I’m still alive, guys and welcome back to Day 6 of this festival. If I could group this two films in a general sense, it is that both Kathryn Bigelow and Kirsten Tan are the most comfortable when they display the uncomfortable sense, Bigelow for the unflinching look of injustice, and Tan for her offbeat tone about her characters in an awkward situation (just imagine, how a wife could talk things out to her husband when he finds out about her dildo). While the two doesn’t necessary share many things in common. Placing the easy-going with a right dose of drama Pop Aye right after a frustrating and don’t-believe-in-people events from Detroit is the right choice to bring back the mood. And what’s better to gain back your mood than an elephant sprinkling water to your face? I’m bringing you Day 6, a night to forget and a road trip to remember.
Kathryn Bigelow: an American film director and screenwriter, noted for thriller films that often featured protagonists struggling with inner conflict. She was the first woman to win an Academy Award for best director, for The Hurt Locker (2008).
“Certainly, my first reaction when I heard this story was: ‘Am I the right person to make this film?’ Because I am absolutely not. But it’s been 50 years in the shadows, and what is more important than whether I am the right or wrong person to tell the story is that it is told. There is a responsibility the white community needs to take for racism in America. And I’m trying, with what means I have, to be a part of encouraging that conversation.”
Clocking over 2 hours and thirty minutes, Detroit is a long and messy account of Detroit’s riot in 1967, in both for its strength and weakness. The duo Kathryn Bigelow and screenwriter, journalist Mark Boal have collaborated for the third time for another American tale in its vital moments. While Detroit ends up being like a little brother compared to their last two efforts, it still at times a demanding and frustrating look on the systemic racism in America during that era. Arguably one of the finest Hollywood director working today, Bigelow’s style is more than suitable for grand scale, semi-docu story like this. Along with Paul Greengrass, she has that long “you-participating-too” approach, where we are in the same distance as we would in real life. It comes as no surprise,l that they have the same DP, Barry Ackroyd, to shoot their film. The long take handheld cinematography that refuse to look away at these events unfold, make it a (rightfully) tense and exhausting experience for us viewers.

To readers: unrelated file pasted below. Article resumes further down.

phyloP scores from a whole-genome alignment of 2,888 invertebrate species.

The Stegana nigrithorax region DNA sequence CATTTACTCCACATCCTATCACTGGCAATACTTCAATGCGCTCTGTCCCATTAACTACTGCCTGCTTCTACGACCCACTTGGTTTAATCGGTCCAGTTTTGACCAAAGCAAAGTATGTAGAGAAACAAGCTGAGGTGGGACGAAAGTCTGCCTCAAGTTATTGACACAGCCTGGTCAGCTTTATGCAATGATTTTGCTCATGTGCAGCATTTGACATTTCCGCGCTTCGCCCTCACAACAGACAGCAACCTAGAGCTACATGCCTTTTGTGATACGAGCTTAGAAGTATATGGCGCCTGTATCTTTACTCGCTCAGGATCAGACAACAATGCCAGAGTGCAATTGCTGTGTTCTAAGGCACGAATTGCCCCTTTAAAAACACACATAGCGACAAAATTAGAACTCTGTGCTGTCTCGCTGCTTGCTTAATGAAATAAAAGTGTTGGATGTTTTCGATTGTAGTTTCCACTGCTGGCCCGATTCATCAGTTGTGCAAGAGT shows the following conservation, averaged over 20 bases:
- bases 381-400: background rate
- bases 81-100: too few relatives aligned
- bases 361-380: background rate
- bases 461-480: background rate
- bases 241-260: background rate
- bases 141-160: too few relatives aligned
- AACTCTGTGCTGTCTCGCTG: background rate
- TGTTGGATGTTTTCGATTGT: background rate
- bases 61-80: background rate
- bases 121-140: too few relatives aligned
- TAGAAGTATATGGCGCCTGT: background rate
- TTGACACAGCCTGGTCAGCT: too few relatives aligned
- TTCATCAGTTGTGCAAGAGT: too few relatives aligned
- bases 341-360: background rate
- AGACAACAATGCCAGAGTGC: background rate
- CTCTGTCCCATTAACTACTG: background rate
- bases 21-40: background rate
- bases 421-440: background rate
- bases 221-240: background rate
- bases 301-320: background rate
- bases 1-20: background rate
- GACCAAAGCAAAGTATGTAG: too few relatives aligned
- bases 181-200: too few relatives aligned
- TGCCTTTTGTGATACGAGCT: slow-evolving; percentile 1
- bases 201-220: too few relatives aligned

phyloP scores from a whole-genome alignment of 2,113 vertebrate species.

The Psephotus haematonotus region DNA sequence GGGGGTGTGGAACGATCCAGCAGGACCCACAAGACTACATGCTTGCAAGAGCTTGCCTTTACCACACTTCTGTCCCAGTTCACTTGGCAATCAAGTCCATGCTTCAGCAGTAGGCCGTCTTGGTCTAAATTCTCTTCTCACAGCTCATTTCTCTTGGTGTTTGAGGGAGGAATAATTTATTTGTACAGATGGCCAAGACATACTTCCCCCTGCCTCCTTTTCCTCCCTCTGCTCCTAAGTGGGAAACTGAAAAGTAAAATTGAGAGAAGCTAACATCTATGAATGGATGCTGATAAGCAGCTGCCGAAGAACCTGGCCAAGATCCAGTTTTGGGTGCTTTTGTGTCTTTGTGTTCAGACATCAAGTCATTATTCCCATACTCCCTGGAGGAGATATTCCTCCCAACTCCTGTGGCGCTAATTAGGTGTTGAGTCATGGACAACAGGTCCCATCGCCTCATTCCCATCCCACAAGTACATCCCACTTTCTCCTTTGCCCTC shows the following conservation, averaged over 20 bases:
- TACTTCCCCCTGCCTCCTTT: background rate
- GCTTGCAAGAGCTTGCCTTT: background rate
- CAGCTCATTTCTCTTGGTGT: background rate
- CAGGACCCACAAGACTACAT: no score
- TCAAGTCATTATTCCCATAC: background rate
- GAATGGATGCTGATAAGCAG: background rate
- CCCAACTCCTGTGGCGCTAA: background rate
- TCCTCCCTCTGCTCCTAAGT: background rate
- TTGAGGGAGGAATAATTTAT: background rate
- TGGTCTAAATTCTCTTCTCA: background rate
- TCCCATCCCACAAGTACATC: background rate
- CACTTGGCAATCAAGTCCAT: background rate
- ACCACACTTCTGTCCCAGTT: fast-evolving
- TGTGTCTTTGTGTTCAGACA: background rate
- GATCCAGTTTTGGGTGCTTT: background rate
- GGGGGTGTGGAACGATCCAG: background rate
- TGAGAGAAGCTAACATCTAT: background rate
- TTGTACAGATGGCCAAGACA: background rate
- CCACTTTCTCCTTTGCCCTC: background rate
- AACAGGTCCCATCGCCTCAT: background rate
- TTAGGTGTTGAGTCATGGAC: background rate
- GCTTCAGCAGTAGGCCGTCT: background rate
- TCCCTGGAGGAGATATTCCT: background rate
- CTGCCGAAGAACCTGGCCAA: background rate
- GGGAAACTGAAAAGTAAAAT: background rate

I consider the film hits its mark fairly early on, in the aftermath of the “unregistered party” in the black community that results in an angry mob and all-out war. Detroit is very good at building tension, and in this particular case you can sense very well how the tension boiling up and how that tension is bound to happen anyways, it’s just waiting for the fire catching fuel. The real event, however, happens later on in much smaller scale that take the biggest chunk of this film, the Algiers Motel incident in which after the police raid the hotel for a night, resulted 3 dead bodies, all black. When I said Detroit is long and messy, these are basically the characteristics of the film. The events itself are messy, that night feels like a long winded nightmare you can’t get out of, frustrating so. We see the police, lead by the young and racist Krauss (fearless and totally committed performance by William Poulter), investigate and torture the residents in the hotel at the time to find out about the gun. But there’s no gun to begin with. The compelling of the part is that, as Bigelow and the crew make no mistake that these events are results of systemic racial tension, the police side has their reasons for doing so. It’s not the kind of racism we see in movies like Mudbound, these police rarely outright insult their victims, but it’s more about their determination to repress the colored people at all cost, slowly and slowly stepping out of their boundary.
This uncomfortable feeling is elevated by Bigelow’s refusal to tone down or make shortcuts to what happening on screen. As the story unfolds, we see how a simple harmless prank could lead to such dangerous situations, and how what should be a mere “putting down pressure to figure out where the gun is” could lead to the abuse of power. Their most iconic sequences, which run for the length of an hour, feature the victims lining up against the wall, while the forces investigating (but more like yelling and abusing) them. You could feel the whole range of tensions from every member of this wonderful cast. This becomes a great strength in her films. Usually they don’t feed us much about the characters in terms of their backgrounds, but they act and do like real people, and their personal tension plus what they do tell you pretty much who they are. For example, you could feel one police has an intense sexual tension to those two white girls when he learns that they were in the same room with a black guy. Or Dismuke, a black private security ward, does his best to tone down the tension between two sides because he knows the drills. The sexual tension is especially on point because it speaks to the fear of black’s power from the white’s point of view.